The main standard that businesses use today is the small form-factor pluggable (or SFP) module. These standards basically interface a communication tool onto the motherboard of a device, much like a USB port for a regular computer. The fitted module changes what kind of connection one can use, but it supports both standard wires and fiber optic technologies. The advantage that these interfaces provide is large because they can be upgraded or repurposed easily based on what the current need of the owner is. Evolution as time passes is much easier because of these abilities, and it also can make an individual system extremely diverse.
With rising data rates, the standard had to be modified lately. SFP+ was then designed to support up to 10 gigabits of data per hookup. The board the SFP+ connection is on does more processing to support a wider and growing variety of modules that are put in place today and in the future. At first, this approach was looked at as something that would restrict its capabilities, but the processing on the board can be upgraded while still supporting older modules. The Cisco brand SFP modules do less than they did previously, and as a result, they are less expensive to purchase and change out when needed.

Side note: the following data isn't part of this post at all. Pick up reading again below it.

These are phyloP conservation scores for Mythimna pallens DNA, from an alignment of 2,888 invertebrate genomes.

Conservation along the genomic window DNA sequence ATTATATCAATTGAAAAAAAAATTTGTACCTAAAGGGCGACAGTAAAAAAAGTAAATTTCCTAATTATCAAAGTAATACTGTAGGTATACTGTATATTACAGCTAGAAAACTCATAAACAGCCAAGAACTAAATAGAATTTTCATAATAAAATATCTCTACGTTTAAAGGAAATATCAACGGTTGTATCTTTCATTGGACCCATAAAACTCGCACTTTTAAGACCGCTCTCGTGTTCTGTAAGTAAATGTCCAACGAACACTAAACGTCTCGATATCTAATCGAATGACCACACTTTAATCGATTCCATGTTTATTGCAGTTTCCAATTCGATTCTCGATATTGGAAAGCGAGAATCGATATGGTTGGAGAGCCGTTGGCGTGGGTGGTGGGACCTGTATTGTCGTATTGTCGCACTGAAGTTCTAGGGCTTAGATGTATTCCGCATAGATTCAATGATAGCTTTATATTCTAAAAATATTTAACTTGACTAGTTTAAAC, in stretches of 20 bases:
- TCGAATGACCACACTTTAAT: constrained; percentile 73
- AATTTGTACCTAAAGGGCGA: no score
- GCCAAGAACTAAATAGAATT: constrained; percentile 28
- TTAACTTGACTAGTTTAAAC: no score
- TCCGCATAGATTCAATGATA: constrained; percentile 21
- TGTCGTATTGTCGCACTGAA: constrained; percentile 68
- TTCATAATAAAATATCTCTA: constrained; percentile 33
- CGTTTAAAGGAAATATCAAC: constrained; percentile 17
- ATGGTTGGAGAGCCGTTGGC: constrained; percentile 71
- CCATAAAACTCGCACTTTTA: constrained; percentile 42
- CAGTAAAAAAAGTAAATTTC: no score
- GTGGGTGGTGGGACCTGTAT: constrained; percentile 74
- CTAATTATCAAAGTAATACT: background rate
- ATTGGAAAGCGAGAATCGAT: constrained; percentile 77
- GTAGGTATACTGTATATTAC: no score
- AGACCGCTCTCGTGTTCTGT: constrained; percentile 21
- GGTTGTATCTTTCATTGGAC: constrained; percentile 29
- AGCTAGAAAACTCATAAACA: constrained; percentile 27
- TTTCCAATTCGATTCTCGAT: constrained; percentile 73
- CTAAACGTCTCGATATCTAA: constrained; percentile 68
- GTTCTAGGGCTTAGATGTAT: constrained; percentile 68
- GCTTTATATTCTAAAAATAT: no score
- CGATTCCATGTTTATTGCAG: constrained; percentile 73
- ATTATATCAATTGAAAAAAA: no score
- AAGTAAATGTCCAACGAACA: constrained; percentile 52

Even though one may know how these work now, many still have not a clue why there is a significantly different form when compared with what is found in most homes. The primary difference is having a communication standard that can be fit into an extremely small space while having the ability to be replaced in the future. The best way to illustrate this is having a PCI card within a computer that works as a host for SFP modules. Considering the fact that these boards are interchangeable, they can be replaced as well so the entire system does not need to be replaced. It can cost a lot to replace a server, and with this technique, Cisco GLC-T modules can be used today while their faster versions can be used tomorrow. Keeping the systems smaller is important because space is simply restricted, and a data center that routes an enormous chunk of the Internet to its various destinations does not have access to unlimited space.